Research confirms what pretty much every dog owner knows: dogs dream when they sleep, just like people do. I can attest that my dog Tika, the golden retriever has a very active dream life. It appears that she runs, woofs, squeaks, wiggles, and eats while asleep.
Dogs have different phases of sleep, just like humans do. The only difference is in the length of time. Our sleep cycles tend to be longer, but like people, dogs go through slow wave sleep (SWS) and rapid eye movement (REM) sleep. All that dreaming happens in the REM sleep cycle.
When your dog is still and breathing deeply, he’s probably in the SWS sleep phase. Although he seems to be doing a great imitation of a rug, he’s actually much more likely to wake up during this sleep phase than during REM sleep. Once the dog starts "running" or twitching, he’s in the REM cycle, which is extremely deep sleep and when tests have shown there is the most brain activity.
Apparently a dog’s sleep position also indicates how they sleep. A dog curled up in a tight ball may look like he’s sleeping hard, but may not be. To enter the deepest REM sleep a dog has to be completely relaxed. But he can’t be completely relaxed when all his muscles are tensed to keep him curled up. So that compact hound may be more awake than you thought.
Along the same lines, a dog sleeping on his back with his feet in the air isn’t doing it just to be weird. Dogs have less fur on their tummies, so when they are hot, they tend to sleep upside-down, since it cools them off.
And here’s one I always suspected. Dogs who lie back to back are bonding with one another. When they lie with their back resting on you, they are bonding with you. This contact shows a desire to be with the other dog or human. It’s a way of showing affection.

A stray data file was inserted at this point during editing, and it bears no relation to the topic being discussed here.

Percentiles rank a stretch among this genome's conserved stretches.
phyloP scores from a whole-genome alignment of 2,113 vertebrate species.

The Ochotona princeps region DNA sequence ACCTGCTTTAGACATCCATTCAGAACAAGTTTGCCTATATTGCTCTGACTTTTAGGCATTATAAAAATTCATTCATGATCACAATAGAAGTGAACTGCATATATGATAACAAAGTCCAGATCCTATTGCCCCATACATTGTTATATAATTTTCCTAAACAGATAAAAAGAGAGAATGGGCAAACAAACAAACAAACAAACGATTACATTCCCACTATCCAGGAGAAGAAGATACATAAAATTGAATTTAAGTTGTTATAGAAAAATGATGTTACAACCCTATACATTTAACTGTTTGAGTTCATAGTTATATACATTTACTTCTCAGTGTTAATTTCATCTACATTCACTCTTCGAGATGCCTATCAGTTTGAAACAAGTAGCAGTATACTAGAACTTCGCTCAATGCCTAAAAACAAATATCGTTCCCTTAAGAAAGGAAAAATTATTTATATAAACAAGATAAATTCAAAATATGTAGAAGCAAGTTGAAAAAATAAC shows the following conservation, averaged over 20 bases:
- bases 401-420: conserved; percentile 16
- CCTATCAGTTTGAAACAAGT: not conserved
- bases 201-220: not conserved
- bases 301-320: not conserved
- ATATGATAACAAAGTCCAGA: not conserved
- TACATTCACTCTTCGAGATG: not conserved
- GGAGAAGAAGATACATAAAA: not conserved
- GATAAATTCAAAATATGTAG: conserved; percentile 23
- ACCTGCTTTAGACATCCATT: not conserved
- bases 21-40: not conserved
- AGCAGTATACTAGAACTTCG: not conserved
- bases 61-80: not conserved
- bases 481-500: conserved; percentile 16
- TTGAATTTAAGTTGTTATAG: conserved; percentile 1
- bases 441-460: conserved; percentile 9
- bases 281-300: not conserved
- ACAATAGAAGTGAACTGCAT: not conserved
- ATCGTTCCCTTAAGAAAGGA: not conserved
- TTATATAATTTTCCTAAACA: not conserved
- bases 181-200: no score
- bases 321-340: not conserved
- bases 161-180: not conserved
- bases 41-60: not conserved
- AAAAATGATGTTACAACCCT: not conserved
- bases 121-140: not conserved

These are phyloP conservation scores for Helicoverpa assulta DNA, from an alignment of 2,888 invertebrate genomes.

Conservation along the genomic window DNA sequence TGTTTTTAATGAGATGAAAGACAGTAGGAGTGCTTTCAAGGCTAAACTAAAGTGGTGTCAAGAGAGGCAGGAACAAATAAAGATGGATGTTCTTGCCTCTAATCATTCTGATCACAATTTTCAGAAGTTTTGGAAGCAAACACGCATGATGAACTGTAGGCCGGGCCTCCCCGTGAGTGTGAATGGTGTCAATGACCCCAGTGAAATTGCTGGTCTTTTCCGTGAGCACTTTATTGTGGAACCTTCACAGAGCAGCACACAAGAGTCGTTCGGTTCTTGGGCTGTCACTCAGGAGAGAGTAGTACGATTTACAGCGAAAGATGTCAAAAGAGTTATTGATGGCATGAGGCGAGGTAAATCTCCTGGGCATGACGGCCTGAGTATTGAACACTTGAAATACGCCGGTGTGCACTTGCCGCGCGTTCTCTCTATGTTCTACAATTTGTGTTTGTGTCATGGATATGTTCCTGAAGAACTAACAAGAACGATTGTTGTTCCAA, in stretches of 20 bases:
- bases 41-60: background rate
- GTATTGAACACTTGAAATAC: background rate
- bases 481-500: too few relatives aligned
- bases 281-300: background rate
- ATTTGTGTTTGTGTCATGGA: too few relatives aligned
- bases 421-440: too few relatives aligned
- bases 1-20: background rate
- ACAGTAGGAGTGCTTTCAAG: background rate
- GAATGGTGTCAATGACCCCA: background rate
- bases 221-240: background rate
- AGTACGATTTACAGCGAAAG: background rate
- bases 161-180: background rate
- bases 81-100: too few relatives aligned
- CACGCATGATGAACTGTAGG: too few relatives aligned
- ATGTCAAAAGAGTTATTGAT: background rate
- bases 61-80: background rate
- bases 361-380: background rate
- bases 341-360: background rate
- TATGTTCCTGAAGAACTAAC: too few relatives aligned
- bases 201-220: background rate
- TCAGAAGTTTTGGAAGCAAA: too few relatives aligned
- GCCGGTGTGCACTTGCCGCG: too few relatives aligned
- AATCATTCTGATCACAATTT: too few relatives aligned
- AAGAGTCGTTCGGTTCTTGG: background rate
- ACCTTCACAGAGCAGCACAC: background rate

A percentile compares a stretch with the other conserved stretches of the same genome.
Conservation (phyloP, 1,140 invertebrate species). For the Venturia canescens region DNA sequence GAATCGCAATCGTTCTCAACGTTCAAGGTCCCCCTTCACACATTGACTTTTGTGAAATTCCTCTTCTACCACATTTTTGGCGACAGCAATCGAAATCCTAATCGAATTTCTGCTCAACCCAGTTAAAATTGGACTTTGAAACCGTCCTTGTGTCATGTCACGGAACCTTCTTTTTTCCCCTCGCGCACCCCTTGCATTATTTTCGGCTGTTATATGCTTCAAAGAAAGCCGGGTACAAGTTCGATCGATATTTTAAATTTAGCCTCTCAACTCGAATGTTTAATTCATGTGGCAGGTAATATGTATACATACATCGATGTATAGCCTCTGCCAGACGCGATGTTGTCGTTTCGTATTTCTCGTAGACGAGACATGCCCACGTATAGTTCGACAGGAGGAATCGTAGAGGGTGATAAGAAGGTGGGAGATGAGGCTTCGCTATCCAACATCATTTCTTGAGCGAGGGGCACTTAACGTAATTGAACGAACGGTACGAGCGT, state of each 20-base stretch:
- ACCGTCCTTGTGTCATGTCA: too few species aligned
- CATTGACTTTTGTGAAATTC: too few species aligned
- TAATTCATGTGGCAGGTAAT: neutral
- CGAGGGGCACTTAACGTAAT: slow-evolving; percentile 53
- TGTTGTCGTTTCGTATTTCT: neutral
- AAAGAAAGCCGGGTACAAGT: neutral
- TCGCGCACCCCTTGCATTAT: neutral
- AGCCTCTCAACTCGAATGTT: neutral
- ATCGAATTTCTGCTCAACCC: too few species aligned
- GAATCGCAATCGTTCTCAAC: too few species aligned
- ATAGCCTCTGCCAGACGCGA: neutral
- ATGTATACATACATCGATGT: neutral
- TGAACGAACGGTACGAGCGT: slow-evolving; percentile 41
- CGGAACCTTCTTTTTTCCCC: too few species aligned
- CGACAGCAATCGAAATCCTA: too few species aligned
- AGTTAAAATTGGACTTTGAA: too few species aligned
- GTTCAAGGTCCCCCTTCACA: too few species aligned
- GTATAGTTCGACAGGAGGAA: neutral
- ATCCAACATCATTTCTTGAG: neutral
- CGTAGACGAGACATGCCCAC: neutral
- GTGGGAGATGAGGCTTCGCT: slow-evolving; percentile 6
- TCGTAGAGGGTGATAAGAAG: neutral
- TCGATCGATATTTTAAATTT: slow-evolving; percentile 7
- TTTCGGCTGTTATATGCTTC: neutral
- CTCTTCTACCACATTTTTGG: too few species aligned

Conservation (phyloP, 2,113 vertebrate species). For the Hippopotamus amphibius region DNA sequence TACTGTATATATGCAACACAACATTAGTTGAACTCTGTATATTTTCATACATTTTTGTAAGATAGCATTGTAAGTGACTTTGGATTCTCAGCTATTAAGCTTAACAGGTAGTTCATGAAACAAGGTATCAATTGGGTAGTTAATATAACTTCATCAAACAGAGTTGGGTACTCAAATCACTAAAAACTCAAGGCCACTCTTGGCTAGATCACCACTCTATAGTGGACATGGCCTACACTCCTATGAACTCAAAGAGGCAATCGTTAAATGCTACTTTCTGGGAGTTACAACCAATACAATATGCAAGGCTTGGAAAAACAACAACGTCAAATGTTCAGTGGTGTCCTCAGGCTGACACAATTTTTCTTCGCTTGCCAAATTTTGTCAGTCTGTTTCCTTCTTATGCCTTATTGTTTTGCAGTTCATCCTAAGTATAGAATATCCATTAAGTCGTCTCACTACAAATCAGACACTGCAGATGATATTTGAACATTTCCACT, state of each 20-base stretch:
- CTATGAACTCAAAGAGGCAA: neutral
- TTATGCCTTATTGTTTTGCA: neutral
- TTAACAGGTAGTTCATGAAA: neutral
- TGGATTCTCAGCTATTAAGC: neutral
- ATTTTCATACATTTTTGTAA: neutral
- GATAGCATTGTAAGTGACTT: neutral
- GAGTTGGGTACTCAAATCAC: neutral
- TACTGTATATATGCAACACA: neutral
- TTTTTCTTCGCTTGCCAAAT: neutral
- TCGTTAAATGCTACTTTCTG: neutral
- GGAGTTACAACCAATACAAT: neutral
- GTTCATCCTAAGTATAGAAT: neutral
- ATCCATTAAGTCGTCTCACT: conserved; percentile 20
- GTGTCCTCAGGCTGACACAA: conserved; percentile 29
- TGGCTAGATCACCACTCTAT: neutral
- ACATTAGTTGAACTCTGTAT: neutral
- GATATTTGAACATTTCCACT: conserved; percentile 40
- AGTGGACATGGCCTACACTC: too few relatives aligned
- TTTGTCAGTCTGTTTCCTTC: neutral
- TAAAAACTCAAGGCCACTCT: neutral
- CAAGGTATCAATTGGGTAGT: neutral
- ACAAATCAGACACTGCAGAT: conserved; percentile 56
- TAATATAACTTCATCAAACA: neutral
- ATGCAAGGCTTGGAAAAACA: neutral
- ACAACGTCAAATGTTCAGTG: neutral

Interestingly, puppies and old dogs dream more than middle aged dogs. So as your dog ages, you can expect more dream activity. This change also may be part of why older dogs may seem to be more irritable. Dogs that are awakened from deep REM sleep may respond in much the same way you do: grouchily. In fact, it’s important to instill in kids that old adage: "let sleeping dogs lie."
Statistically, 60 percent of dog bites happen to children and 70 percent of dog bites occur on the owner’s property. In other words, the family dog can and will bite the kid if the kid hasn’t been taught how to behave around the family pet. People always seem to think that their child or their dog "would never do that," but annually 4.7 million people in the US are bitten by dogs, so dog bites are hardly uncommon.
Although it’s fun to watch the antics of dreaming dogs, it’s best to let them dream their happy dreams of chasing squirrels uninterrupted.